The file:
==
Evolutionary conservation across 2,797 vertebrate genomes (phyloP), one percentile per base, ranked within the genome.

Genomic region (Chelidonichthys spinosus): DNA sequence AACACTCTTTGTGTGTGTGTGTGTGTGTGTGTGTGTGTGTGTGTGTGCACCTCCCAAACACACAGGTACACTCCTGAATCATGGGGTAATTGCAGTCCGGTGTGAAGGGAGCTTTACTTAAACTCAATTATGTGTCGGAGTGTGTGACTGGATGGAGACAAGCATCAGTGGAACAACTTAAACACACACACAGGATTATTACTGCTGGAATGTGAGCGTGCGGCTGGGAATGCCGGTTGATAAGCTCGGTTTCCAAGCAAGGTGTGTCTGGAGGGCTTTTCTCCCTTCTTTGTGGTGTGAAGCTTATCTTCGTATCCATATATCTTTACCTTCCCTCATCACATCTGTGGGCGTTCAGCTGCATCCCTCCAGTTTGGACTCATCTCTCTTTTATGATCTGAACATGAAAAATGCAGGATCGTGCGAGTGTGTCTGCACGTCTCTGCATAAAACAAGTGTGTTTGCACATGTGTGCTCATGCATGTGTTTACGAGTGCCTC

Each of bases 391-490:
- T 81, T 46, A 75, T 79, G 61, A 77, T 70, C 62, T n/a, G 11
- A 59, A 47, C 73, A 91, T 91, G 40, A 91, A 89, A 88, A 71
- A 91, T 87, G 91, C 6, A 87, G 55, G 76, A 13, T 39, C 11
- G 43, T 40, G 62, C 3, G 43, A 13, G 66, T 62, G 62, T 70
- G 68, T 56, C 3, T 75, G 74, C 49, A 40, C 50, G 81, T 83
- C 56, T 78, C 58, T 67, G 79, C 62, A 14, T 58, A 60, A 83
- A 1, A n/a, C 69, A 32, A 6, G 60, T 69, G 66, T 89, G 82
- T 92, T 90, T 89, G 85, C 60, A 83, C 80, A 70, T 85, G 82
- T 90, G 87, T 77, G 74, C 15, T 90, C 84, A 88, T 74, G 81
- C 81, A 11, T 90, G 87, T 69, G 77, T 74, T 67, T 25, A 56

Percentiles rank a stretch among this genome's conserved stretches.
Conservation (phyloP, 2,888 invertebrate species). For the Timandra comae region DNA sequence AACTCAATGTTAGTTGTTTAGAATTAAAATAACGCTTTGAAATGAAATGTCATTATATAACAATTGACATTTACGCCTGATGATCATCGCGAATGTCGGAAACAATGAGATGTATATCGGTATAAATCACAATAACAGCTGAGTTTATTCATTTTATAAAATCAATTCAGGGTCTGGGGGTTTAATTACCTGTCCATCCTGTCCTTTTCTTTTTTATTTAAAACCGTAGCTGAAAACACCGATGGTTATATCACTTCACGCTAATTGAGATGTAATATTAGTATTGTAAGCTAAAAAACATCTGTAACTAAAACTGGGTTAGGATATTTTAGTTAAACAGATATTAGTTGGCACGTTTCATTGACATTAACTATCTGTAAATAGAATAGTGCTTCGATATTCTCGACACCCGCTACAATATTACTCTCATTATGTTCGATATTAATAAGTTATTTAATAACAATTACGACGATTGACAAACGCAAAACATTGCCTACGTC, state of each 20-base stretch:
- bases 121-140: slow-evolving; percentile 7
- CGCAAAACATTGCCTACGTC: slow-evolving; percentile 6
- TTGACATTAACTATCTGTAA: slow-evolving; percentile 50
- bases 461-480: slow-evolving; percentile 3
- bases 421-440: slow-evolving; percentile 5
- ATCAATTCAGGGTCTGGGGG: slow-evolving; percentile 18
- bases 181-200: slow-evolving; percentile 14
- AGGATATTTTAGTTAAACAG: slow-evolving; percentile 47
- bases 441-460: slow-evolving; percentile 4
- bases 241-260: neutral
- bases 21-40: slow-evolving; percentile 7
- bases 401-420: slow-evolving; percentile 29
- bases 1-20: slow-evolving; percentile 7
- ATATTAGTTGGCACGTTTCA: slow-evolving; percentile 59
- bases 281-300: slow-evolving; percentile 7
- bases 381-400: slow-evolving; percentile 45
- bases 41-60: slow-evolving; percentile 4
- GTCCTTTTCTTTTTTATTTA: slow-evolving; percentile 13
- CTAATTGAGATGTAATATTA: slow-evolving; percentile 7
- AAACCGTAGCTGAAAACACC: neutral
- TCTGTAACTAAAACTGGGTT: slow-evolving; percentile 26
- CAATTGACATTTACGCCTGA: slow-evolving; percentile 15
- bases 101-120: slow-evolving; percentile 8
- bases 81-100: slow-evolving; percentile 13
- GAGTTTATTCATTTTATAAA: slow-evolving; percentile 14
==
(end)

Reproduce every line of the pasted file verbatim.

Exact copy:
Evolutionary conservation across 2,797 vertebrate genomes (phyloP), one percentile per base, ranked within the genome.

Genomic region (Chelidonichthys spinosus): DNA sequence AACACTCTTTGTGTGTGTGTGTGTGTGTGTGTGTGTGTGTGTGTGTGCACCTCCCAAACACACAGGTACACTCCTGAATCATGGGGTAATTGCAGTCCGGTGTGAAGGGAGCTTTACTTAAACTCAATTATGTGTCGGAGTGTGTGACTGGATGGAGACAAGCATCAGTGGAACAACTTAAACACACACACAGGATTATTACTGCTGGAATGTGAGCGTGCGGCTGGGAATGCCGGTTGATAAGCTCGGTTTCCAAGCAAGGTGTGTCTGGAGGGCTTTTCTCCCTTCTTTGTGGTGTGAAGCTTATCTTCGTATCCATATATCTTTACCTTCCCTCATCACATCTGTGGGCGTTCAGCTGCATCCCTCCAGTTTGGACTCATCTCTCTTTTATGATCTGAACATGAAAAATGCAGGATCGTGCGAGTGTGTCTGCACGTCTCTGCATAAAACAAGTGTGTTTGCACATGTGTGCTCATGCATGTGTTTACGAGTGCCTC

Each of bases 391-490:
- T 81, T 46, A 75, T 79, G 61, A 77, T 70, C 62, T n/a, G 11
- A 59, A 47, C 73, A 91, T 91, G 40, A 91, A 89, A 88, A 71
- A 91, T 87, G 91, C 6, A 87, G 55, G 76, A 13, T 39, C 11
- G 43, T 40, G 62, C 3, G 43, A 13, G 66, T 62, G 62, T 70
- G 68, T 56, C 3, T 75, G 74, C 49, A 40, C 50, G 81, T 83
- C 56, T 78, C 58, T 67, G 79, C 62, A 14, T 58, A 60, A 83
- A 1, A n/a, C 69, A 32, A 6, G 60, T 69, G 66, T 89, G 82
- T 92, T 90, T 89, G 85, C 60, A 83, C 80, A 70, T 85, G 82
- T 90, G 87, T 77, G 74, C 15, T 90, C 84, A 88, T 74, G 81
- C 81, A 11, T 90, G 87, T 69, G 77, T 74, T 67, T 25, A 56

Percentiles rank a stretch among this genome's conserved stretches.
Conservation (phyloP, 2,888 invertebrate species). For the Timandra comae region DNA sequence AACTCAATGTTAGTTGTTTAGAATTAAAATAACGCTTTGAAATGAAATGTCATTATATAACAATTGACATTTACGCCTGATGATCATCGCGAATGTCGGAAACAATGAGATGTATATCGGTATAAATCACAATAACAGCTGAGTTTATTCATTTTATAAAATCAATTCAGGGTCTGGGGGTTTAATTACCTGTCCATCCTGTCCTTTTCTTTTTTATTTAAAACCGTAGCTGAAAACACCGATGGTTATATCACTTCACGCTAATTGAGATGTAATATTAGTATTGTAAGCTAAAAAACATCTGTAACTAAAACTGGGTTAGGATATTTTAGTTAAACAGATATTAGTTGGCACGTTTCATTGACATTAACTATCTGTAAATAGAATAGTGCTTCGATATTCTCGACACCCGCTACAATATTACTCTCATTATGTTCGATATTAATAAGTTATTTAATAACAATTACGACGATTGACAAACGCAAAACATTGCCTACGTC, state of each 20-base stretch:
- bases 121-140: slow-evolving; percentile 7
- CGCAAAACATTGCCTACGTC: slow-evolving; percentile 6
- TTGACATTAACTATCTGTAA: slow-evolving; percentile 50
- bases 461-480: slow-evolving; percentile 3
- bases 421-440: slow-evolving; percentile 5
- ATCAATTCAGGGTCTGGGGG: slow-evolving; percentile 18
- bases 181-200: slow-evolving; percentile 14
- AGGATATTTTAGTTAAACAG: slow-evolving; percentile 47
- bases 441-460: slow-evolving; percentile 4
- bases 241-260: neutral
- bases 21-40: slow-evolving; percentile 7
- bases 401-420: slow-evolving; percentile 29
- bases 1-20: slow-evolving; percentile 7
- ATATTAGTTGGCACGTTTCA: slow-evolving; percentile 59
- bases 281-300: slow-evolving; percentile 7
- bases 381-400: slow-evolving; percentile 45
- bases 41-60: slow-evolving; percentile 4
- GTCCTTTTCTTTTTTATTTA: slow-evolving; percentile 13
- CTAATTGAGATGTAATATTA: slow-evolving; percentile 7
- AAACCGTAGCTGAAAACACC: neutral
- TCTGTAACTAAAACTGGGTT: slow-evolving; percentile 26
- CAATTGACATTTACGCCTGA: slow-evolving; percentile 15
- bases 101-120: slow-evolving; percentile 8
- bases 81-100: slow-evolving; percentile 13
- GAGTTTATTCATTTTATAAA: slow-evolving; percentile 14